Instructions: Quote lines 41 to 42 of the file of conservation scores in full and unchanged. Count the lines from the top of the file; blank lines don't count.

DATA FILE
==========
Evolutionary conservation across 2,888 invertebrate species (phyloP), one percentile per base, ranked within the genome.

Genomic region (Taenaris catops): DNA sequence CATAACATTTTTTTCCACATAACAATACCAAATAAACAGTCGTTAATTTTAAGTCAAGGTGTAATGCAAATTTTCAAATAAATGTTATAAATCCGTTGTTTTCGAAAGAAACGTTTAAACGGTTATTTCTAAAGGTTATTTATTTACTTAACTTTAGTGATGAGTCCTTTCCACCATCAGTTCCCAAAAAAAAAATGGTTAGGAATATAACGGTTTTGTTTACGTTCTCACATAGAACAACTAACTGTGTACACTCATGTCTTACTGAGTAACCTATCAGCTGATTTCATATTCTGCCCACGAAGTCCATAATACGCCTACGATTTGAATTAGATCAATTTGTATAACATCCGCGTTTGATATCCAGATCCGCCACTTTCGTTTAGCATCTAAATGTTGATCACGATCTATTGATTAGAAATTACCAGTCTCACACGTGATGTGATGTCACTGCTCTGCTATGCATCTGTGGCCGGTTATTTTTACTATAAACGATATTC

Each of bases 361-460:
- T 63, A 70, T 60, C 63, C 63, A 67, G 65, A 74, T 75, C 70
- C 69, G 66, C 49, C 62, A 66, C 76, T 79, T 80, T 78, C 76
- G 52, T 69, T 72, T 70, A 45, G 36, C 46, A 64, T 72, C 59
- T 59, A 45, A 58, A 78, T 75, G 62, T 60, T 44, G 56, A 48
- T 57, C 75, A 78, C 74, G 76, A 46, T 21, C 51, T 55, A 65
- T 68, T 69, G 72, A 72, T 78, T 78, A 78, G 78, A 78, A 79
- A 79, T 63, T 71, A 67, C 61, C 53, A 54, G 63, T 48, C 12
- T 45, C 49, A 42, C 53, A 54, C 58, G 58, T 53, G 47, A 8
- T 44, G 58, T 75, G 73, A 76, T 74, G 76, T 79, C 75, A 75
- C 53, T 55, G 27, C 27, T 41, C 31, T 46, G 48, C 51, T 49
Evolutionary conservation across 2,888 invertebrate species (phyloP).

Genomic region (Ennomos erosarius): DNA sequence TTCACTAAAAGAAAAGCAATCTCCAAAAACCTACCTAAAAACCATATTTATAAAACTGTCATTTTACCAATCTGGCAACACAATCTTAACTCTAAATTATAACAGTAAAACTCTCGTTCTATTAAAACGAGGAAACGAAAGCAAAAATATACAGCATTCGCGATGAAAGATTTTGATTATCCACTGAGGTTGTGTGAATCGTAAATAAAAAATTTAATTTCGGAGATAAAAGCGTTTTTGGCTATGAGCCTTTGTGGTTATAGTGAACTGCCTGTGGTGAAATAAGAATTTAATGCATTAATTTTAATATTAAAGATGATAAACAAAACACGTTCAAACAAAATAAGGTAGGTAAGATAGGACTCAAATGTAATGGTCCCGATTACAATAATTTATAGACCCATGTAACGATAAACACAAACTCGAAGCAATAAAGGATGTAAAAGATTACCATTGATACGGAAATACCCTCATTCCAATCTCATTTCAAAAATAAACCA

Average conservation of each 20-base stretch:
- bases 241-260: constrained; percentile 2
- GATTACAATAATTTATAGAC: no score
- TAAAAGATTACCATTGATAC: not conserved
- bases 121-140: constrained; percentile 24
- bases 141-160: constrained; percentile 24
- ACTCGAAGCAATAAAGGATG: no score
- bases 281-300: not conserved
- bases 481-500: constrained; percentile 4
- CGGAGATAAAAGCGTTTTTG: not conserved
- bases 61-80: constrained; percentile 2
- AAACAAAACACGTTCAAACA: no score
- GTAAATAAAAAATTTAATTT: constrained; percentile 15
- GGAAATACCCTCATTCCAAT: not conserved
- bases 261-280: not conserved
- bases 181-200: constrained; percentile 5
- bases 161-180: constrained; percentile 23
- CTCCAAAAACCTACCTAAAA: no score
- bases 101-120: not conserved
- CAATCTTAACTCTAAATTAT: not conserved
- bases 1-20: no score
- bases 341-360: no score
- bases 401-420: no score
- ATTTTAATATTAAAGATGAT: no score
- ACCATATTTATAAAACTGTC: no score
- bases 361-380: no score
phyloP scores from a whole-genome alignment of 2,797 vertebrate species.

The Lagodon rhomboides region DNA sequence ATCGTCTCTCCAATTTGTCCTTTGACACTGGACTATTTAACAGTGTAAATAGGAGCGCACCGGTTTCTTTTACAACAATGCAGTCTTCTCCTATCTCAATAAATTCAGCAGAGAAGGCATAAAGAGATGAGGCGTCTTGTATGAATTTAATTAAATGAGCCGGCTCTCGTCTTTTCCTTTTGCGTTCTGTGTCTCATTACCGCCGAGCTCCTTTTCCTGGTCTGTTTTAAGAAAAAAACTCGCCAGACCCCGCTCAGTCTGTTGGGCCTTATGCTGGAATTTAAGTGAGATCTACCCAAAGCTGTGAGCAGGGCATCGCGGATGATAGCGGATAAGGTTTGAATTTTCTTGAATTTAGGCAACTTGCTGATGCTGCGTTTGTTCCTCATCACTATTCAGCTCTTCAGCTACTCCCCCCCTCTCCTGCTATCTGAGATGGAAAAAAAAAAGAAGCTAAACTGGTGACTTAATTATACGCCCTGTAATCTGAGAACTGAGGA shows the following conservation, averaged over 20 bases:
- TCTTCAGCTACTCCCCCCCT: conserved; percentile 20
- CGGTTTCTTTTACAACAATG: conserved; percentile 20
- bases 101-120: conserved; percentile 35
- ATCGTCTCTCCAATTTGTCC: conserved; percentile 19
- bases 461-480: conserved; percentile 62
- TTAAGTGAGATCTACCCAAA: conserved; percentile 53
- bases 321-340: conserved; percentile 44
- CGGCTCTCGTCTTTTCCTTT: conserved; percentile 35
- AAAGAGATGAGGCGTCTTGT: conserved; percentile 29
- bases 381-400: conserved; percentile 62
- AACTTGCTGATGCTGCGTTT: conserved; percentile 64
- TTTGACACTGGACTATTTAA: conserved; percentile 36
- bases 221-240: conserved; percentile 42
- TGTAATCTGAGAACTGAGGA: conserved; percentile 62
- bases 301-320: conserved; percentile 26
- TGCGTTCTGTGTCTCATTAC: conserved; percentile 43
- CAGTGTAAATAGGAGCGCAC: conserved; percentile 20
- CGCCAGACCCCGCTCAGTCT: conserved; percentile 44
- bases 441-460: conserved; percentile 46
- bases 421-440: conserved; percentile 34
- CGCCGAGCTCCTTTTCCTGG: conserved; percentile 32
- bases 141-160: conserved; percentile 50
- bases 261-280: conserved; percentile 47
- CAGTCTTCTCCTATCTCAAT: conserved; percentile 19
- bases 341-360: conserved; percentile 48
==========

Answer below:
- bases 361-380: no score
phyloP scores from a whole-genome alignment of 2,797 vertebrate species.